As the cool, wet weather continues I have not managed another long walk recently, as an alternative I joined a natural history society trip in the hope of seeing such delights as Purple Emperor butterflies at Pamber Forest which is located north of Basingstoke in north-most Hampshire. For a report on all that the group found please look here.
One plant that was in abundance, presumably due to cool moist conditions was common cow-wheat (Melampyrum pratense).
Another plant that was present in numbers was Enchanter's Nightshade (Circaea lutetiana).
Although we didn't see any great rarities there were some butterflies about, including Small Skippers (Thymelicus sylvestris) feeding on Betony (Stachys officinalis) flowers. The close-up shows the 'fur' and big black eye.
Here's another one this time with its wings open.
A plant new to me was this Lesser Spearwort growing in a muddy track.
A patch of open ground was covered in ragwort, and many of these were being nibbled by Cinnabar moth caterpillars.
Pamber Forest is a mostly deciduous forest with mainly oak trees but there is lots of diversity with open areas and ditches. A real rarity that is may be hard to appreciate as a gardener is Wood Horsetail (Equisetum sylvaticum).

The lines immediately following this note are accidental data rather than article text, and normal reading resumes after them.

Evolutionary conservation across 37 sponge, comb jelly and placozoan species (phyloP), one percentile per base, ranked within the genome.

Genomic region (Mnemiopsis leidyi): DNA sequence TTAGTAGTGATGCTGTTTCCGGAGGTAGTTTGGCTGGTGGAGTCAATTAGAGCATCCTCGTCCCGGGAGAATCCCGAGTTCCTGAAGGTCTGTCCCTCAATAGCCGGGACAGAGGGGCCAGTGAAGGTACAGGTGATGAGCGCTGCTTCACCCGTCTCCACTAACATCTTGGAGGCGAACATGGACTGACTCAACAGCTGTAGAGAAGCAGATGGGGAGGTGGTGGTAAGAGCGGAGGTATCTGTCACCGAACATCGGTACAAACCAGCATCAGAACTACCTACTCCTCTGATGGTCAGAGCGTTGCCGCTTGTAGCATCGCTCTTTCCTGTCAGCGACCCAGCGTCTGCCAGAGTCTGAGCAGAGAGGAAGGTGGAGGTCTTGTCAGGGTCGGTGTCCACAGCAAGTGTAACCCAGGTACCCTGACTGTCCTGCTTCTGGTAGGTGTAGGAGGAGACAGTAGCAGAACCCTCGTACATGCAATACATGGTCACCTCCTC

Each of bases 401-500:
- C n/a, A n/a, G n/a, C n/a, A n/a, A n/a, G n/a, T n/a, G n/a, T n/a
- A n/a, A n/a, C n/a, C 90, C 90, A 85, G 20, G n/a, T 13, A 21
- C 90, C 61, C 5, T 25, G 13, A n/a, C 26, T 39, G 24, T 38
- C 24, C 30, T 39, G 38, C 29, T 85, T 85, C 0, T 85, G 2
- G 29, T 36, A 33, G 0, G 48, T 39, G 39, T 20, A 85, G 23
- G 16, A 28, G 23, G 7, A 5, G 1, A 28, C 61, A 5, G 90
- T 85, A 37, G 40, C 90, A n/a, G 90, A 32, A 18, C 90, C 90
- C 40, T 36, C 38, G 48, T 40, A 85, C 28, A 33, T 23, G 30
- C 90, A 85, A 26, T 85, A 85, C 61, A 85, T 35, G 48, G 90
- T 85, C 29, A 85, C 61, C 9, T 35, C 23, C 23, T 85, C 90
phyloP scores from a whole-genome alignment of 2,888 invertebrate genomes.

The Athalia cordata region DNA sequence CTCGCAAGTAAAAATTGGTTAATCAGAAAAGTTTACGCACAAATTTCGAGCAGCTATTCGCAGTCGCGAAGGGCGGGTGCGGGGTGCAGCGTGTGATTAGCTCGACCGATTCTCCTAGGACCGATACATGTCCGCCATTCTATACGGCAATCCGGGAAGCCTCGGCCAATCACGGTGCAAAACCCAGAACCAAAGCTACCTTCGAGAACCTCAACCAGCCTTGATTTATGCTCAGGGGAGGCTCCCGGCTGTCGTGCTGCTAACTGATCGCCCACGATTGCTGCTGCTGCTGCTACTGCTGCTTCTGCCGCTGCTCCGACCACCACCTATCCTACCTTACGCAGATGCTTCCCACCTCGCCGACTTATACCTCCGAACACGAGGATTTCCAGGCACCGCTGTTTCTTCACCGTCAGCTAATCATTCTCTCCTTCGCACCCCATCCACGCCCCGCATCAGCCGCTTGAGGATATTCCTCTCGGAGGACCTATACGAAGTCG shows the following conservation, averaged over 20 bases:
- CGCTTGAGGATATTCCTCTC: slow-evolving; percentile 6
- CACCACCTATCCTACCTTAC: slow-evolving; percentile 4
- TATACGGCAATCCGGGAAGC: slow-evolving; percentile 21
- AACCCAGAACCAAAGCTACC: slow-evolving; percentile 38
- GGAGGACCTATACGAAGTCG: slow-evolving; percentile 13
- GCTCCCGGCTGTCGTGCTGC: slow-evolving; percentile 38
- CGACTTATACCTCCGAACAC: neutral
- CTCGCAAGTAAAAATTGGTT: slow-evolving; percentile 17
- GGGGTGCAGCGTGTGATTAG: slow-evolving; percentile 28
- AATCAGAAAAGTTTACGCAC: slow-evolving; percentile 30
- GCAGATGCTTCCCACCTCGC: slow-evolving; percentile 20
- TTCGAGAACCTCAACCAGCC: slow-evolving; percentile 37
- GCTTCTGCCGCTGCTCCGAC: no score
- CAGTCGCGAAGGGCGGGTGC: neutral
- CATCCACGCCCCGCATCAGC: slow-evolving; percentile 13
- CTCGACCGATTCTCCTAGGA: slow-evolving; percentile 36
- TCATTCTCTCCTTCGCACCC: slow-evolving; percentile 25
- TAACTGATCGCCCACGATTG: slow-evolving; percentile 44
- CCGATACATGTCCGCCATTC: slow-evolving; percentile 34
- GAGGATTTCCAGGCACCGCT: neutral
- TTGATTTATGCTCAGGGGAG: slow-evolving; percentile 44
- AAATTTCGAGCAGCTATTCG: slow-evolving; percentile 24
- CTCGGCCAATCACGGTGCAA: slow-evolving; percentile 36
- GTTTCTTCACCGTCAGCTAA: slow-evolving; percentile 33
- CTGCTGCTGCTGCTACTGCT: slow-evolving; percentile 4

It has many 'common' plants that are hard to spot, such as Creeping Jenny (Lysimachia nummularia).
It is always a bonus to be in the company of experts, and a fungi specialist found a real gem for us, Green Elf Cup fungus (Chlorociboria aeruginascens) that stains the wood it is feeding on turquoise/green and if you are lucky produces these tiny green cups as its fruiting bodies.
Another sharp-eyed naturalist discovered some Dark Bush Crickets (Pholidoptera griseoaptera).
The most common butterfly that did not seem unduly put off by the overcast conditions were Ringlets (Aphantopus hyperantus).
Later on I spotted a pair of them in amorous embrace and they let me get closer than normal.
The woodland had a good variety of ferns, I think this was a Hard Shield Fern.
An attractive flower at this time of year is Self-heal (Prunella vulgaris).
Finally, a first for me, despite the cool conditions, a couple of small Common Lizards were seen near a pond. They were difficult to make out and I couldn't get all that close, you may need a hint to find it - it's the dark vertical shape near the centre.